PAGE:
– goodreads –
ARC received from the published (Tachyon) in exchange for an honest review.
They were birds of bright fire that fell from the sky and cocooned me, until I could see and hear nothing except the warmth and the feathers enveloping me and the threads of the wind singing each to each until my whole skin was ignited by the sun, my body changing and changed by the malleable flame.
I have been familiar with R.B. Lemberg’s works for a while – Geometries of Belonging and Grandmother-nai-Leylit’s Cloth of Winds (which should preferably be read before reading this book) are two of those short stories that stuck with me long after I read them. So when Erio brought The Four Profound Weaves to my attention, highly recommending it, I knew that sooner or later, I will end up reading it. Queer books with lovely prose are precisely my kind of thing.
As suspected, I adored it.
The story stars two elderly trans protagonists. Uiziya is a Surun’ weaver whose greatest wish at the beginning is to learn the last of the Four Profound Weaves from her exiled aunt and weave a carpet of death. She transformed very young and has always been accepted. The nameless man, nen-sasaïr, has been living with the Surun’ for three months, ever since his transformation, because his culture isn’t tolerant of changers. After a life of denial, he feels unmoored, frustrated, unsure of where he belongs. Together, they go on a quest.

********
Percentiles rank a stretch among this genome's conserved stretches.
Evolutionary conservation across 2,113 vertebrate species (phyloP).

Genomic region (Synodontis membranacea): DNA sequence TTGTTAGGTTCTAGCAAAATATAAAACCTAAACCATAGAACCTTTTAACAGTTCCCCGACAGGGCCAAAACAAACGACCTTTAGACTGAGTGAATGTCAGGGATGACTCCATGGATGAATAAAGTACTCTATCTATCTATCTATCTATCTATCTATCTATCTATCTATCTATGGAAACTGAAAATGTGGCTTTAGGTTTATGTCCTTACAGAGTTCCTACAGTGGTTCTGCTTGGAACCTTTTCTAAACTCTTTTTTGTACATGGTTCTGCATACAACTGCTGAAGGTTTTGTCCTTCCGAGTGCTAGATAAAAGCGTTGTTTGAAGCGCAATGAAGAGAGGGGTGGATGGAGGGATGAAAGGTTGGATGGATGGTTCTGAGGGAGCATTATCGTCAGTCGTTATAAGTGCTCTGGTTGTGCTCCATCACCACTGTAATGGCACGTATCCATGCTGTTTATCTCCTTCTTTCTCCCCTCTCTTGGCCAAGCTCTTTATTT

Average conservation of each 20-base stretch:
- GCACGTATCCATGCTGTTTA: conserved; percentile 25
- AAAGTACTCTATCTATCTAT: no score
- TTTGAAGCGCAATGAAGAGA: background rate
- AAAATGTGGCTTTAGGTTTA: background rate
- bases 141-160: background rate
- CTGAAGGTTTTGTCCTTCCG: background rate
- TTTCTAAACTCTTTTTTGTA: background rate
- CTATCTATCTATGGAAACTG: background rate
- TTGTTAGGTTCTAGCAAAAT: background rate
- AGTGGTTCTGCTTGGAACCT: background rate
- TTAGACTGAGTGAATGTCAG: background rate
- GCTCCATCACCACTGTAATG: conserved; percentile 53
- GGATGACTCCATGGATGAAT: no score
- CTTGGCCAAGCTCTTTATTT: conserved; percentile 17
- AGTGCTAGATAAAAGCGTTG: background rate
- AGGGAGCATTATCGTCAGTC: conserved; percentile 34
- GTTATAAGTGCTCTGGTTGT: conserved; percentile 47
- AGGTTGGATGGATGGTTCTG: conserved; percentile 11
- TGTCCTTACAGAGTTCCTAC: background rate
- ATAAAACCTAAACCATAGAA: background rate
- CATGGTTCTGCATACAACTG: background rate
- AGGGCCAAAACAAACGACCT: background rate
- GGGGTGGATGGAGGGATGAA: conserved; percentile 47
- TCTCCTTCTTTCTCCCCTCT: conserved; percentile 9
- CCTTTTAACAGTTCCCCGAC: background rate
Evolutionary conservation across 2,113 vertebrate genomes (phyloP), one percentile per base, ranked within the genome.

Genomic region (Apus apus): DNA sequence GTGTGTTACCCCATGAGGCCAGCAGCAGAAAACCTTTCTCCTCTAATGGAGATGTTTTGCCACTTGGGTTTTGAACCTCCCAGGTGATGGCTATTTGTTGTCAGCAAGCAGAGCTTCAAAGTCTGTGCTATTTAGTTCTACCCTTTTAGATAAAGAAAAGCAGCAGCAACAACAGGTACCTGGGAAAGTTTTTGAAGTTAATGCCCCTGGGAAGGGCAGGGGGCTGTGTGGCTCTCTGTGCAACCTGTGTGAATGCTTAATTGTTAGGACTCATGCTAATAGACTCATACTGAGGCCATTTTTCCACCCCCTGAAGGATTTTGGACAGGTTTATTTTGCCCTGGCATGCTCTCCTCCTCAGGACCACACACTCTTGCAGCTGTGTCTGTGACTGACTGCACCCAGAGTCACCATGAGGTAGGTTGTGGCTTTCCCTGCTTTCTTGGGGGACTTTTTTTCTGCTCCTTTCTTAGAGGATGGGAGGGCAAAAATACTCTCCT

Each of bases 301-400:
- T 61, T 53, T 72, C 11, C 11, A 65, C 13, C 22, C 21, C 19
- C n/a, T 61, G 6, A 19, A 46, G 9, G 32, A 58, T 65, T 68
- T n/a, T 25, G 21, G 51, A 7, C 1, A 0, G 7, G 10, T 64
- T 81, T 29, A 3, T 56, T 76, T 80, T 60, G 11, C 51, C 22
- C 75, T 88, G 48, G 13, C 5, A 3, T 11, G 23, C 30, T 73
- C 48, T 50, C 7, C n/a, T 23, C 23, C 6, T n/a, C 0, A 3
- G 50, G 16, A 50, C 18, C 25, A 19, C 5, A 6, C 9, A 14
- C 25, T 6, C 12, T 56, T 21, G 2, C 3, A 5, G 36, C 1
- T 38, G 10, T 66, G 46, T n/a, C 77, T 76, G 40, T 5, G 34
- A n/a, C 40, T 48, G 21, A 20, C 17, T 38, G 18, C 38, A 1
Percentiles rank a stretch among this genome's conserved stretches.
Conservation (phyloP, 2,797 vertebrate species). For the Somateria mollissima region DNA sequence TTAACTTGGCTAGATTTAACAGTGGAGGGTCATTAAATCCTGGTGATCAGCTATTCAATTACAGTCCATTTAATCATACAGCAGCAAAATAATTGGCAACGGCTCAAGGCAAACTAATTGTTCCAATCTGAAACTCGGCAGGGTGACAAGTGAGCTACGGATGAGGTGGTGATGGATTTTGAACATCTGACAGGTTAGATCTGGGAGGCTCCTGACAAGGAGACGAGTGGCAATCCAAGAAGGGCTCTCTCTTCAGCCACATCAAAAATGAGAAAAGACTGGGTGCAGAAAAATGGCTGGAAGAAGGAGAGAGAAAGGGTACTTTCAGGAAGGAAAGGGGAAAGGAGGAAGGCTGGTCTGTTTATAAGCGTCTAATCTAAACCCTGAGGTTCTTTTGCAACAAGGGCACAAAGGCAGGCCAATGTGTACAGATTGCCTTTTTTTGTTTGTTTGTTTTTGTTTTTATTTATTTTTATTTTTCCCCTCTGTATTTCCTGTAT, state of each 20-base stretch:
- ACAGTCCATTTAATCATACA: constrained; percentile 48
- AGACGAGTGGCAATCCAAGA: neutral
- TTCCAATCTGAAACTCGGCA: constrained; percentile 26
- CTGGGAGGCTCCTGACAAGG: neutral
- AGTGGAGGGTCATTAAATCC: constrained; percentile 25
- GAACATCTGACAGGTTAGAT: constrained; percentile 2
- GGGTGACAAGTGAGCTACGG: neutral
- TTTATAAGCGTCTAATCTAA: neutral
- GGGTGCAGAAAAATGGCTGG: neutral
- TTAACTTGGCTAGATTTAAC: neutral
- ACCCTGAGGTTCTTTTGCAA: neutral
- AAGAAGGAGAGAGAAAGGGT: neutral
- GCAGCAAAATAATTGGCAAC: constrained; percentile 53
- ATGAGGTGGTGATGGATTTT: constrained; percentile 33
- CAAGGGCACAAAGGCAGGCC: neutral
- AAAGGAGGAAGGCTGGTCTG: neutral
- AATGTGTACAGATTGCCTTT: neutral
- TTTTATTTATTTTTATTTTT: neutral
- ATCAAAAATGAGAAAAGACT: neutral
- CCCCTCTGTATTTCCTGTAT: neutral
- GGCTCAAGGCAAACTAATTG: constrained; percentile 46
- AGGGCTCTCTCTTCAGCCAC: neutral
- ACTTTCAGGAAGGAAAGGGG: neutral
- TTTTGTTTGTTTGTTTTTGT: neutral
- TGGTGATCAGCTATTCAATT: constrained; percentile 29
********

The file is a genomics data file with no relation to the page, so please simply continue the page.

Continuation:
But that’s only a part of it. Even though it’s a novella, The Four Profound Weaves has so much going on that I don’t know where to start. I don’t think I can do it justice.
First, the prose is absolutely exquisite. And the story is exactly the sort of fairytale-esque that I’m an absolute sucker for. A quest for the carpets, magical objects, the whole deal. At the same time, the worldbuilding is entirely original and well thought out. Seeing as the author also wrote several short stories set in the same world, this shouldn’t come as a surprise.
“You see other lives as easy because you don’t see them. You see your story as complex and hard because you know it best.”
And then the themes. Someone better at literary analysis could probably write an essay on it. It contains so much. I could say it’s about identity and belonging, but that doesn’t quite cut it. Or about two trans people with two very different experiences, acceptance, loved ones that smother you, culture clash, of how hard and messy change can be, and how you’re never too old to turn your life around…so many things. It’s like a tapestry itself, multiple interwoven themes and threads coming together into a beautiful whole.
But to me, by far the biggest surprise was that the length felt exactly right. I found I don’t like novellas very much – they often feel as if they’re missing something, as if either there’s too many ideas or plot crammed into too small of a space or as if there’s not enough. Not so here; Lemberg hit the precarious balance perfectly. The Four Profound Weaves feels complete. It needs nothing more and nothing less than what is already there. It’s probably safe to say this will be one of the highlights of 2020 for me and I most highly recommend it.
Recommended to: fans of literary fantasy, those looking for non-western and/or LGBTQ+ books, those looking for a shorter read, anyone who likes fairytale-like stories
Not recommended to: those who don’t like introspective and theme-focused books…?